MOORESVILLE, N.C. — I’ve been a race fan for over 40 years now and have worked in the sport for nearly 30 of those years, and while I may write the occasional commentary from the perspective of a promoter or other role within the sport, I always make sure my commentary agrees with my perspective as a fan.
That said, I believe that Joe Gibbs Racing owes their fans an apology after their shameless decision to allow three of their four drivers to drive around Talladega all afternoon on Sunday with the cruise control on instead of actually attempting to “race” at the race.
I must exempt Denny Hamlin right at the outset here, because he had to race hard. He was too close to the bubble not to.
If he were safe, I’m pretty sure he’d have joined his other three teammates tip-toeing around in “Roll Tide” country like frightened field mice to avoid being caught up in a crash that could eliminate them from championship contention.
NASCAR says they don’t see anything wrong with it because it was a strategy.
I’m sure glad I grew up in the 70s, when mighty men like Richard and Cale and David and Buddy and Bobby and Donnie would race you tooth and nail for a win without worrying about next week or next month. I refuse to believe A.J. Foyt would ever have shamed himself to this level.
I’m pretty doggone sure Dale wouldn’t have. Shoot, I’ve heard stories about Dale being asked to go run a late model somewhere in the middle of a week at one of America’s short tracks and sweating underneath that car making adjustments trying to find winning speed.
Those drivers were racers to the core, all about winning. Nothing else mattered. Winning was everything, maybe because it was the way you put food on your table for your family.
If you won enough races and finished up front in all the ones you lost, then you could pay your bills, feed your family and have a good shot at winning the championship.
But they all also recognized that the fans came to say them walk the razor’s edge every Sunday.
I don’t care if this was an elimination race. It’s still a race.
Maybe you don’t make the three-wide move up the middle from seventh spot in traffic with five laps to go in the final race of the year if you know that your championship is secured, but you sure as heck don’t tool around in the back of the pack not even trying to race hard.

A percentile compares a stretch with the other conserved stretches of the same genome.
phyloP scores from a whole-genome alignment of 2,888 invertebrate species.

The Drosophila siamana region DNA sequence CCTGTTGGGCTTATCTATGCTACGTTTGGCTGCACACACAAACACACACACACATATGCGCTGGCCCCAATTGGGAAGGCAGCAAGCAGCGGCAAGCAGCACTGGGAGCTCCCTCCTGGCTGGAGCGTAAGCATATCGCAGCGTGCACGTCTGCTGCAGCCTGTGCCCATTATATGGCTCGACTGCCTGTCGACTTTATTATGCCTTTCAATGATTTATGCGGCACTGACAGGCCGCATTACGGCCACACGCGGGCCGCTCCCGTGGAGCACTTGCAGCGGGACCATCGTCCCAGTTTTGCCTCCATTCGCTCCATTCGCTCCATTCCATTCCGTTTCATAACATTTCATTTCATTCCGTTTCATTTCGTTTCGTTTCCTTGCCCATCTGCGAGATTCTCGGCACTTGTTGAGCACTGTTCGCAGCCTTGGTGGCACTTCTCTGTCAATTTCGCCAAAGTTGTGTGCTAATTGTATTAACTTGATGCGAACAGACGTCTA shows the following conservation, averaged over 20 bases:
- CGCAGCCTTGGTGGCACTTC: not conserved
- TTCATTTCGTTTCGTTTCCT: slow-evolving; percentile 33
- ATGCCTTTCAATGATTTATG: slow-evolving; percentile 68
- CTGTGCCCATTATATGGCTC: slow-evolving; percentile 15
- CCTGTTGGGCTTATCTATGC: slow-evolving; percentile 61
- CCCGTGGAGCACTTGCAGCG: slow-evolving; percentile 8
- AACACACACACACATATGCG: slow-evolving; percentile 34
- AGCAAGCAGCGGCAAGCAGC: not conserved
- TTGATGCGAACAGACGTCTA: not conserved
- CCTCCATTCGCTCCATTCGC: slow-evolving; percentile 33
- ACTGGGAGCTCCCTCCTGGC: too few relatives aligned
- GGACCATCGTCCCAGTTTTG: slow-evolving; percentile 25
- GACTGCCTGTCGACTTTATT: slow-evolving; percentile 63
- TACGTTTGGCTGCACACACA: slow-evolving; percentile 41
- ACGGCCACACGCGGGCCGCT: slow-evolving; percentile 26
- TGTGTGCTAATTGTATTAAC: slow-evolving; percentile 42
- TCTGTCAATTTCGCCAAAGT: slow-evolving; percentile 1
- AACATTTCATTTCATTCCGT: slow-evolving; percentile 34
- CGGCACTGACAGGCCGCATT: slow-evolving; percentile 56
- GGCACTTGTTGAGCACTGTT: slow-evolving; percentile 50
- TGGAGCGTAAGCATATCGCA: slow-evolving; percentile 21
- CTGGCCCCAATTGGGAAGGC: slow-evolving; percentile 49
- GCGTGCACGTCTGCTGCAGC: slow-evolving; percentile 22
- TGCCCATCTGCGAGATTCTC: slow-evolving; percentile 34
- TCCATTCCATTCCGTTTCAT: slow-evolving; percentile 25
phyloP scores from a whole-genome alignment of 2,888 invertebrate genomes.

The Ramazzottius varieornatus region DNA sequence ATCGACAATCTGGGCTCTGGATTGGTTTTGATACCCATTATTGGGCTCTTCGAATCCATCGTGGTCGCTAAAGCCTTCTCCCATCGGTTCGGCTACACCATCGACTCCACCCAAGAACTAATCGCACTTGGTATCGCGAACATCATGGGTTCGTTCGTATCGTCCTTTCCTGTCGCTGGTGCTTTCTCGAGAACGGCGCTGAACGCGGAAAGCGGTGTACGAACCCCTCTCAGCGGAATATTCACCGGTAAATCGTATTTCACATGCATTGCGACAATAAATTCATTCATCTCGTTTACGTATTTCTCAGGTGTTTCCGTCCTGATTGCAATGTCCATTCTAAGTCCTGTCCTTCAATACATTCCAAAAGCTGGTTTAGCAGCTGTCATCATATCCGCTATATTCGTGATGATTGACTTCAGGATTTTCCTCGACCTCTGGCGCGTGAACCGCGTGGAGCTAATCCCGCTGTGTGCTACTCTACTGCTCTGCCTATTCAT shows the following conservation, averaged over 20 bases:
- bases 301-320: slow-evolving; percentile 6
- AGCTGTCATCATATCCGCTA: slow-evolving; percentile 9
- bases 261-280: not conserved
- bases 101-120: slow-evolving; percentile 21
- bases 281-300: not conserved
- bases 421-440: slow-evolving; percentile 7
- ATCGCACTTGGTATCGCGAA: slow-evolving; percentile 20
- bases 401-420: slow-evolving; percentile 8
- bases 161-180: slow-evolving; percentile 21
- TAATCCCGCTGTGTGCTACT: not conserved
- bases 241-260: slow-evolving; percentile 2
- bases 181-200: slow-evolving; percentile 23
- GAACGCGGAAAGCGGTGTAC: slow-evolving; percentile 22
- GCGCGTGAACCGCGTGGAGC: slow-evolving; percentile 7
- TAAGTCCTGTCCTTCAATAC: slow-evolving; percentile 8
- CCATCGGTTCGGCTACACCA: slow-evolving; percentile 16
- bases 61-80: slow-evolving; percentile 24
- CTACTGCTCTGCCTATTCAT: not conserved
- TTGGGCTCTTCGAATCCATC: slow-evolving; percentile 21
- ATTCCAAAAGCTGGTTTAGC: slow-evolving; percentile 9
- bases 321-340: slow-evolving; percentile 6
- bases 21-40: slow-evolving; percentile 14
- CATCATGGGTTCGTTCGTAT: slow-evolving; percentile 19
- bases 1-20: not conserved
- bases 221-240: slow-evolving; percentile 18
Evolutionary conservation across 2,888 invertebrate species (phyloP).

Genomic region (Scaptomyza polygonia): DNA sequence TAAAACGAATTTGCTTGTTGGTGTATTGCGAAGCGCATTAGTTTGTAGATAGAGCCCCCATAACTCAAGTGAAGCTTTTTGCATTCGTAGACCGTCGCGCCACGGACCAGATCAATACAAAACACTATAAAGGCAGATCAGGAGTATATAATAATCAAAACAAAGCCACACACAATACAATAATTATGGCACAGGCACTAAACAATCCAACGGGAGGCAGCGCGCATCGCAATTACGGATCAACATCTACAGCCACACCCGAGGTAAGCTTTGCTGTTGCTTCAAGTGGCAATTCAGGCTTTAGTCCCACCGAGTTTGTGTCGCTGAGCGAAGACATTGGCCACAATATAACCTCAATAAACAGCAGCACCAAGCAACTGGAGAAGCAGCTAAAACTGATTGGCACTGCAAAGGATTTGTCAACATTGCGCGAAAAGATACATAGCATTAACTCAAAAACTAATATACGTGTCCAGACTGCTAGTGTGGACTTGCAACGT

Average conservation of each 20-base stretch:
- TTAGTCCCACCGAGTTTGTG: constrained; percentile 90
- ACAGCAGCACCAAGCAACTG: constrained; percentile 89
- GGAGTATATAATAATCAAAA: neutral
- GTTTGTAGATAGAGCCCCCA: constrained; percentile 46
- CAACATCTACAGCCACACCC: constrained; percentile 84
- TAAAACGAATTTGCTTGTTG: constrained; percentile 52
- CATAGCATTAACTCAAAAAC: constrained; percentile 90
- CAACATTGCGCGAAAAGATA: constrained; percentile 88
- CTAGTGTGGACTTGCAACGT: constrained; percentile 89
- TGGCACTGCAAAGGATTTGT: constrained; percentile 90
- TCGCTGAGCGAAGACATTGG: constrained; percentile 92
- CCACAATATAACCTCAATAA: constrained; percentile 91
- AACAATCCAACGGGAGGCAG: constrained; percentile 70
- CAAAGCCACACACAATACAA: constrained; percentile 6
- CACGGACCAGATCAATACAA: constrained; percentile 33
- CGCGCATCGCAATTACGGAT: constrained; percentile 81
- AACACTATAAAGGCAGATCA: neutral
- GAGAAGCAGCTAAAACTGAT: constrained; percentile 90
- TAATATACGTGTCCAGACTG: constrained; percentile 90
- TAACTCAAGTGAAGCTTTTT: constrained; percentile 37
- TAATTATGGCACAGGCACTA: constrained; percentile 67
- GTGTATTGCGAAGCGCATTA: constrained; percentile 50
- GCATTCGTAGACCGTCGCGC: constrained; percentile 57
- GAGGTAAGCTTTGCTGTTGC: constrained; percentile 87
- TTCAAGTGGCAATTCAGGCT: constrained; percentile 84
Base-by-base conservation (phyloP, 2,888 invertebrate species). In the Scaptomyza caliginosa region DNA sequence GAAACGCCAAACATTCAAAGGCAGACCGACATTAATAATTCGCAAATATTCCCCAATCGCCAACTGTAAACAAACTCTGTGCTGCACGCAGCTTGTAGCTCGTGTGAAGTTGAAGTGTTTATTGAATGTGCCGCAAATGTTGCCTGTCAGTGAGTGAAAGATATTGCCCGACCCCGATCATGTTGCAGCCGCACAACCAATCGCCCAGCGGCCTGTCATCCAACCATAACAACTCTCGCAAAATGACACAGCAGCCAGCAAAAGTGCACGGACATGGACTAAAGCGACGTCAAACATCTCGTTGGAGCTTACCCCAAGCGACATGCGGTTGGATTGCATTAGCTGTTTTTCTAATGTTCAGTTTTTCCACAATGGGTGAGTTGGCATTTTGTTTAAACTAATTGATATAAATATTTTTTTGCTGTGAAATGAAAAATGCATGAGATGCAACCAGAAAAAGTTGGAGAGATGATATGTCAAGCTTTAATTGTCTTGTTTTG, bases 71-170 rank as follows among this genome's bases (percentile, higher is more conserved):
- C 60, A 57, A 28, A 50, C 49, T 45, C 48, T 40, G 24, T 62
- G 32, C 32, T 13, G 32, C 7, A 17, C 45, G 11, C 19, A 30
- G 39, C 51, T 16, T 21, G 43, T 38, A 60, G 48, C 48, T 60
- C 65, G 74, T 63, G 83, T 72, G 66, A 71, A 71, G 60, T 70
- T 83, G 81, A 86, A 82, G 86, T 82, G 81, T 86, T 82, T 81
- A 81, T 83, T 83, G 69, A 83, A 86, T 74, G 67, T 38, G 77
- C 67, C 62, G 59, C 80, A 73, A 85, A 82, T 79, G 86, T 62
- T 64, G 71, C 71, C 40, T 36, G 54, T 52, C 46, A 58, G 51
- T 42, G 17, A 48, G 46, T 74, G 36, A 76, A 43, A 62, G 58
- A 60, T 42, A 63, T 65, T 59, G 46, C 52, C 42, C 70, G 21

Kyle Busch said on Twitter, “Don’t hate the player. Hate the game.”
Whether or not you like the “game” as it currently exists is a different matter. I don’t think any of the drivers I named above would have settled for a finish in the 20’s just so they could get to the next round of a championship playoff, but maybe I’m wrong.
Or maybe the problem with the “game” is that the drivers’ guaranteed salaries have become so large now that they no longer have to depend on a percentage of their winnings in order to make a living anymore.
Whoever invented the term “good points day” wasn’t a real racer in my opinion. To a real racer, the only time it’s really a “good points day” is when you’re the one who scored the most points and got your picture taken in victory lane.
I have the utmost respect for Kyle Busch, Carl Edwards and Matt Kenseth and for all they’ve accomplished in their careers. I understand the backwards mentality that led to throwing the race away.
But if I were Brian France, after that exhibition on Sunday, I would have taken 20 points from each of them for purposefully stinking up my show and for forgetting that it’s the fans and sponsors who keep their millionaire status intact.
This sort of thing could be stopped by inserting passing points into the equation, like series directors have in other forms of racing, so that every driver would have to race hard every lap.
I’m not the only one I know who believes that should have happened from the time racing began a century ago, because that’s what fans pay to see … passing.
I don’t think either the fans or the sponsors pay to see their heroes drive the speed limit on a superspeedway with their four-way flashers on to avoid an accident, do you?
All three of these drivers may have cruised into the next round of the Chase, and one of them may even end up winning the championship.
The question is: did the three of them sacrifice a little bit of dignity in the process?
The opinions expressed are those of the writer and do not necessarily reflect the views of Race Chaser Online, the Performance Motorsports Network, Scorpion Radio Group, their sponsors or other contributors.
About the Writer
Tom Baker is the Owner and Senior Editor of Race Chaser Online, as well as creator of the Stock Car Steel/SRI Motorsports Show — airing Thursdays at 7 p.m. Eastern on the Performance Motorsports Network.
With 27 years of motorsports media, marketing and managerial experience, Baker serves as coach and mentor for several next generation racers as well as Race Chaser’s passionate lineup of rising motorsports journalists.
Email Tom at: [email protected]
Follow Tom on Twitter: @RaceChaserTom
Follow Tom on Instagram: @CoachTomNC
Email Race Chaser Online: [email protected]
Follow RCO on Twitter: @RaceChaserNews